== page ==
In conclusion, our present study investigated the mechanistic and multi-targeted molecular effect of shikonin on the trafficking of DCs, and we evaluated its potential application as a DNA vaccine adjuvant. We showed that shikonin, a phytochemical purified from Lithospermum erythrorhizon, can induce the highest level of expression of RANTES in normal skin tissues among a number of anti-inflammatory phytochemicals tested. In comparison with mouse RANTES cDNA gene transfection, shikonin treatment induced a transient high-level expression of mRANTES (up to 24 hours) and this caused less extensive skin tissue damage. A human gp100 cDNA gene vaccination regimen in combination with pretreatment with shikonin as an adjuvant in a human gp100-transfected B16 mouse tumor model significantly increased the cytotoxic T lymphocyte activities on target tumor cells in splenocytes and lymph node cells of the test mice. We believe this shikonin treatment approach may be beneficial/promising for future clinical application to gene-based cancer vaccines. Future optimization of a DNA vaccination schema and regimen may include the efforts to reduce the undesirable effects of shikonin and amplify its beneficial effect. Shikonin, as a natural phytochemical product, warrants further evaluation as an adjuvant for gene-based vaccines, especially for topical application alongside vaccination or immunotherapy. The present study may serve as a pilot approach or system for evaluating the use of an immuno-stimulatory agent (e.g., shikonin) as an adjuvant for topical application on skin alongside vaccines and gene delivery vectors.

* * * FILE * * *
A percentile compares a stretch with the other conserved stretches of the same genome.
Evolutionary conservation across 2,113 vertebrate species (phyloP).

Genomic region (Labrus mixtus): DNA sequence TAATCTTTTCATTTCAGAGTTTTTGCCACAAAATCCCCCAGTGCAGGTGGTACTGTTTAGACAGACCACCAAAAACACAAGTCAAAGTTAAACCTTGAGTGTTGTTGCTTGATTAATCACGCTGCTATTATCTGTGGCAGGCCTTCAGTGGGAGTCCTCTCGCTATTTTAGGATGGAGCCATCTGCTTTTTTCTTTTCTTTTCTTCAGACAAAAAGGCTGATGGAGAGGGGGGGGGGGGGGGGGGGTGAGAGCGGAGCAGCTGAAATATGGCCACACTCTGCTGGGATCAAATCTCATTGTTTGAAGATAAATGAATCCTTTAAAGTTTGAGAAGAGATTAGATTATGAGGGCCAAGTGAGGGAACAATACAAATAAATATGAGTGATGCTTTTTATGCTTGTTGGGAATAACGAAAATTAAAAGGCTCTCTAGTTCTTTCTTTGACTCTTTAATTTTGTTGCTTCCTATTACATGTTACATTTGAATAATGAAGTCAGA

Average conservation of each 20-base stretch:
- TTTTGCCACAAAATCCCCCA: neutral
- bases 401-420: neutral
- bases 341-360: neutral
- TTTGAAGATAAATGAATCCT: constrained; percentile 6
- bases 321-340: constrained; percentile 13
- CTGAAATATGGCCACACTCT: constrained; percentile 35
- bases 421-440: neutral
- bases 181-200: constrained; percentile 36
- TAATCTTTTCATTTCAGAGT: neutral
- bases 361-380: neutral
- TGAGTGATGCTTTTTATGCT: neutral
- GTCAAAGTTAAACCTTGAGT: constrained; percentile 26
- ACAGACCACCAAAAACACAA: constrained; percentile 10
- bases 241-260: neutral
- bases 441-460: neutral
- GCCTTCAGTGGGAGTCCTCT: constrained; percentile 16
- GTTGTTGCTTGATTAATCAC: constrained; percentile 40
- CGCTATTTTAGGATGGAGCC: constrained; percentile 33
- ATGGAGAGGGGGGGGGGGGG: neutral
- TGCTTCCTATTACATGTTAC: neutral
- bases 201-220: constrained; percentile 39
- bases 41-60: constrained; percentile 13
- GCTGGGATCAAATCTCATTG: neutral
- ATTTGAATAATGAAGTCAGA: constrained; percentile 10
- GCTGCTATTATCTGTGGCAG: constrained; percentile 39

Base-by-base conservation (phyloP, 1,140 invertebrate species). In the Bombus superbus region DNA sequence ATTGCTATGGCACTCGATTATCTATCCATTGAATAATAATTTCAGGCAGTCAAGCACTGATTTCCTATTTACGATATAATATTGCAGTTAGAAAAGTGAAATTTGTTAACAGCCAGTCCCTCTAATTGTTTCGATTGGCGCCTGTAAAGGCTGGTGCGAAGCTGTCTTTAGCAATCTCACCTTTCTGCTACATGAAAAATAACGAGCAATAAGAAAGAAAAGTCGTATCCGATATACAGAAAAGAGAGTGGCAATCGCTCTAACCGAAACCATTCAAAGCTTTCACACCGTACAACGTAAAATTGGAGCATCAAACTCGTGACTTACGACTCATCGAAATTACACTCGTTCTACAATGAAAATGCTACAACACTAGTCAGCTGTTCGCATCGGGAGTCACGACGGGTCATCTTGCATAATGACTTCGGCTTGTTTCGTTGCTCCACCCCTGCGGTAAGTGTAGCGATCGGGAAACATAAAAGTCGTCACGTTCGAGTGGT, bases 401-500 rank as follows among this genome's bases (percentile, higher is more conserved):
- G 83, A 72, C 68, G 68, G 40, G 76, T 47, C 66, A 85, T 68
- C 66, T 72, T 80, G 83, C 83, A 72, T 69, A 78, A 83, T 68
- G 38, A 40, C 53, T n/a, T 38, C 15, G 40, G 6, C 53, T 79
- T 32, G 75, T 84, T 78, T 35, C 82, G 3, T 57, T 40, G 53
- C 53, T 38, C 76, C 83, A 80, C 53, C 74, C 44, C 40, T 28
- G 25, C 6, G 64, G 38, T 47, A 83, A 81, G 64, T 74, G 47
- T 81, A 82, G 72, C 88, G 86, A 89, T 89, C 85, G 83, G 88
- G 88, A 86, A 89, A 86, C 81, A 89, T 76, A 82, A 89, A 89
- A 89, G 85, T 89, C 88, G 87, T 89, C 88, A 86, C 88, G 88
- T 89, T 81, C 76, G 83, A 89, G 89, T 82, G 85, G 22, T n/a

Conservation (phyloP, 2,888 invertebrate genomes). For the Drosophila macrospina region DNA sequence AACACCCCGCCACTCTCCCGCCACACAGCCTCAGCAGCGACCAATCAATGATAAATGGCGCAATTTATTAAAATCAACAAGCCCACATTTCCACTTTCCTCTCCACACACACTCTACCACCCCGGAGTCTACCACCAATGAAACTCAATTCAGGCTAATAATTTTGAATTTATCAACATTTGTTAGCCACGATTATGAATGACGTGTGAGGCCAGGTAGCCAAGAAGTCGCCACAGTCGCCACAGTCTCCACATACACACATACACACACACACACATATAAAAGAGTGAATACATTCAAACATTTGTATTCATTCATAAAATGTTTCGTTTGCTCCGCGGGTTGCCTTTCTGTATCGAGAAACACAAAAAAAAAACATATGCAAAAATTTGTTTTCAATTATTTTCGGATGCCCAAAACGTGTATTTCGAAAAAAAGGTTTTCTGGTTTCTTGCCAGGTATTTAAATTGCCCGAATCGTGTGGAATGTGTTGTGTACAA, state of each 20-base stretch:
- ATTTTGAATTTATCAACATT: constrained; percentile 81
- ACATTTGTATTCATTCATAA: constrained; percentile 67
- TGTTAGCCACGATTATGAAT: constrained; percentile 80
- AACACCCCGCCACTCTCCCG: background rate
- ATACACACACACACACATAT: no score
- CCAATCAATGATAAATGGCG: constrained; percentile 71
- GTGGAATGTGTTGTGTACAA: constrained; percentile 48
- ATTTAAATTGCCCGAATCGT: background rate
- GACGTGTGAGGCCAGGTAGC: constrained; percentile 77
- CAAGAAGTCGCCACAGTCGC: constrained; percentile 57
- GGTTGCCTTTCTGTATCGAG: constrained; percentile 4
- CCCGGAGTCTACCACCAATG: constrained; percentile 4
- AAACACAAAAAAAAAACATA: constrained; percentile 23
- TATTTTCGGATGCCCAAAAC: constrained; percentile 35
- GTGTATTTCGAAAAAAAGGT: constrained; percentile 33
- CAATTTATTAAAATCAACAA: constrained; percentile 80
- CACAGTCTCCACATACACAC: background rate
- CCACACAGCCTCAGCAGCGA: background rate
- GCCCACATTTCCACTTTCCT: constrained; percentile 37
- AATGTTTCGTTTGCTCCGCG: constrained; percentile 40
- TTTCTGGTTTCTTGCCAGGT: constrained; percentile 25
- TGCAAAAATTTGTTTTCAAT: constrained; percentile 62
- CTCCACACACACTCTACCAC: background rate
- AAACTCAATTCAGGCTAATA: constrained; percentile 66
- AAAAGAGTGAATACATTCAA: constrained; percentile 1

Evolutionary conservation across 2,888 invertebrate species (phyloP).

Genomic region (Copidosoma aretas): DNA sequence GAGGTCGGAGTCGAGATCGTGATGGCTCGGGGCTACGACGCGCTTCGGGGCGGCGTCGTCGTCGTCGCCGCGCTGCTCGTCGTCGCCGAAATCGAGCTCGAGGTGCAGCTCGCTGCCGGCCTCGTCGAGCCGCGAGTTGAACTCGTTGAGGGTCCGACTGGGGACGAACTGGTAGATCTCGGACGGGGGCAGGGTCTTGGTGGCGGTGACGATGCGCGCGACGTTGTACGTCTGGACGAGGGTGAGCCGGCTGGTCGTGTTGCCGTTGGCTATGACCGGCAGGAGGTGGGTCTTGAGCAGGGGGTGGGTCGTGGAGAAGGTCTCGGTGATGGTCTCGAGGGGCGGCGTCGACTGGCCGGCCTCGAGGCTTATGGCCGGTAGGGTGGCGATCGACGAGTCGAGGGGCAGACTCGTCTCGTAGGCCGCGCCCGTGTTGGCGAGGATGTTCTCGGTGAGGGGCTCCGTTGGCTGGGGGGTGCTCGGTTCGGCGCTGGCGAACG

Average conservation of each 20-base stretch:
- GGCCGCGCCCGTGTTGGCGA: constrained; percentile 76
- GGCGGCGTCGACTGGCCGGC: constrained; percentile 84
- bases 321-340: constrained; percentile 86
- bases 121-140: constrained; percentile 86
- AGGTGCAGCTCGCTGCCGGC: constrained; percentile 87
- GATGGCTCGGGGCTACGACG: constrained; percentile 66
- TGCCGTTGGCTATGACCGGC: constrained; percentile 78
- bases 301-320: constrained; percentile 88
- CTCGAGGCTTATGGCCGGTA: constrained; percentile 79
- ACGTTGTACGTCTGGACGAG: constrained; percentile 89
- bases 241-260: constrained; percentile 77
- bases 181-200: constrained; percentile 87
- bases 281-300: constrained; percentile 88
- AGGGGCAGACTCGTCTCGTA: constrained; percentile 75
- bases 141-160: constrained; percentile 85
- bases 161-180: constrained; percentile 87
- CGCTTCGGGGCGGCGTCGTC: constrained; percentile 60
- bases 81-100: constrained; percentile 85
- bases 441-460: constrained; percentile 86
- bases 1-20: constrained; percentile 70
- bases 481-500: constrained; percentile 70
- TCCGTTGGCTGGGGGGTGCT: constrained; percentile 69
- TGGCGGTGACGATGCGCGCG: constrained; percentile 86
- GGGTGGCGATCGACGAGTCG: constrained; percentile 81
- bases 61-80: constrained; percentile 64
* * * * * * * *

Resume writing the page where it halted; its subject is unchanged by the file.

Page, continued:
regulated upon activation of normal T-cell expression and secretion
cytotoxic T lymphocytes.
This present work was sponsored by the Grant (NSC-097-2320-B-001-012) from the National Science Council, Taiwan and the Grant (99-Academia Sinica Investigator Award-12) from Academia Sinica, Taiwan. We thank the professional editing of this manuscript by Miranda Jane Loney, Heiko Kuhn and Ruth Giodan.
- Chung HS, Kang M, Cho C, Park S, Kim H, Yoon YS, Kang J, Shin MK, Hong MC, Bae H: Inhibition of lipopolysaccharide and interferon-gamma-induced expression of inducible nitric oxide synthase and tumor necrosis factor-alpha by Lithospermi radix in mouse peritoneal macrophages. J Ethnopharmacol. 2005, 102: 412-417. 10.1016/j.jep.2005.06.028.View ArticlePubMedGoogle Scholar
- Jeng-Hwan Wang K-FL, Benson Spencer A, Show-Jane Sun, Wei-Ming Cheng, Sheng-Yang Wang, Lie-Fen Shyur, Ning-Sun Yang: Tissue Array Transgene Expression System for the Evaluation of Effect of Medicinal Herbs on Wound-healing. J Genet Mol Biol. 2003, 14: 133-144.Google Scholar
- Kaith BS, Kaith NS, Chauhan NS: Anti-inflammatory effect of Arnebia euchroma root extracts in rats. J Ethnopharmacol. 1996, 55: 77-80. 10.1016/S0378-8741(96)01477-8.View ArticlePubMedGoogle Scholar
- Sakaguchi I, Tsujimura M, Ikeda N, Minamino M, Kato Y, Watabe K, Yano I, Kaneda K: Granulomatous tissue formation of shikon and shikonin by air pouch method. Biol Pharm Bull. 2001, 24: 650-655. 10.1248/bpb.24.650.View ArticlePubMedGoogle Scholar
- Chen X, Yang L, Oppenheim JJ, Howard MZ: Cellular pharmacology studies of shikonin derivatives. Phytother Res: PTR. 2002, 16: 199-209. 10.1002/ptr.1100.View ArticlePubMedGoogle Scholar
- Nakaya K, Miyasaka T: A shikonin derivative, beta-hydroxyisovalerylshikonin, is an ATP-non-competitive inhibitor of protein tyrosine kinases. Anticancer Drugs. 2003, 14: 683-693.View ArticlePubMedGoogle Scholar
- Han W, Li L, Qiu S, Lu Q, Pan Q, Gu Y, Luo J, Hu X: Shikonin circumvents cancer drug resistance by induction of a necroptotic death. Mol Cancer Ther. 2007, 6: 1641-1649. 10.1158/1535-7163.MCT-06-0511.View ArticlePubMedGoogle Scholar
- Staniforth V, Wang SY, Shyur LF, Yang NS: Shikonins, phytocompounds from Lithospermum erythrorhizon, inhibit the transcriptional activation of human tumor necrosis factor alpha promoter in vivo. J Biol Chem. 2004, 279: 5877-5885.View ArticlePubMedGoogle Scholar
- Chiu SC, Yang NS: Inhibition of tumor necrosis factor-alpha through selective blockade of Pre-mRNA splicing by shikonin. Mol Pharmacol. 2007, 71: 1640-1645. 10.1124/mol.106.032821.View ArticlePubMedGoogle Scholar
- Mende I, Engleman EG: Breaking tolerance to tumors with dendritic cell-based immunotherapy. Ann N Y Acad Sci. 2005, 1058: 96-104. 10.1196/annals.1359.018.View ArticlePubMedGoogle Scholar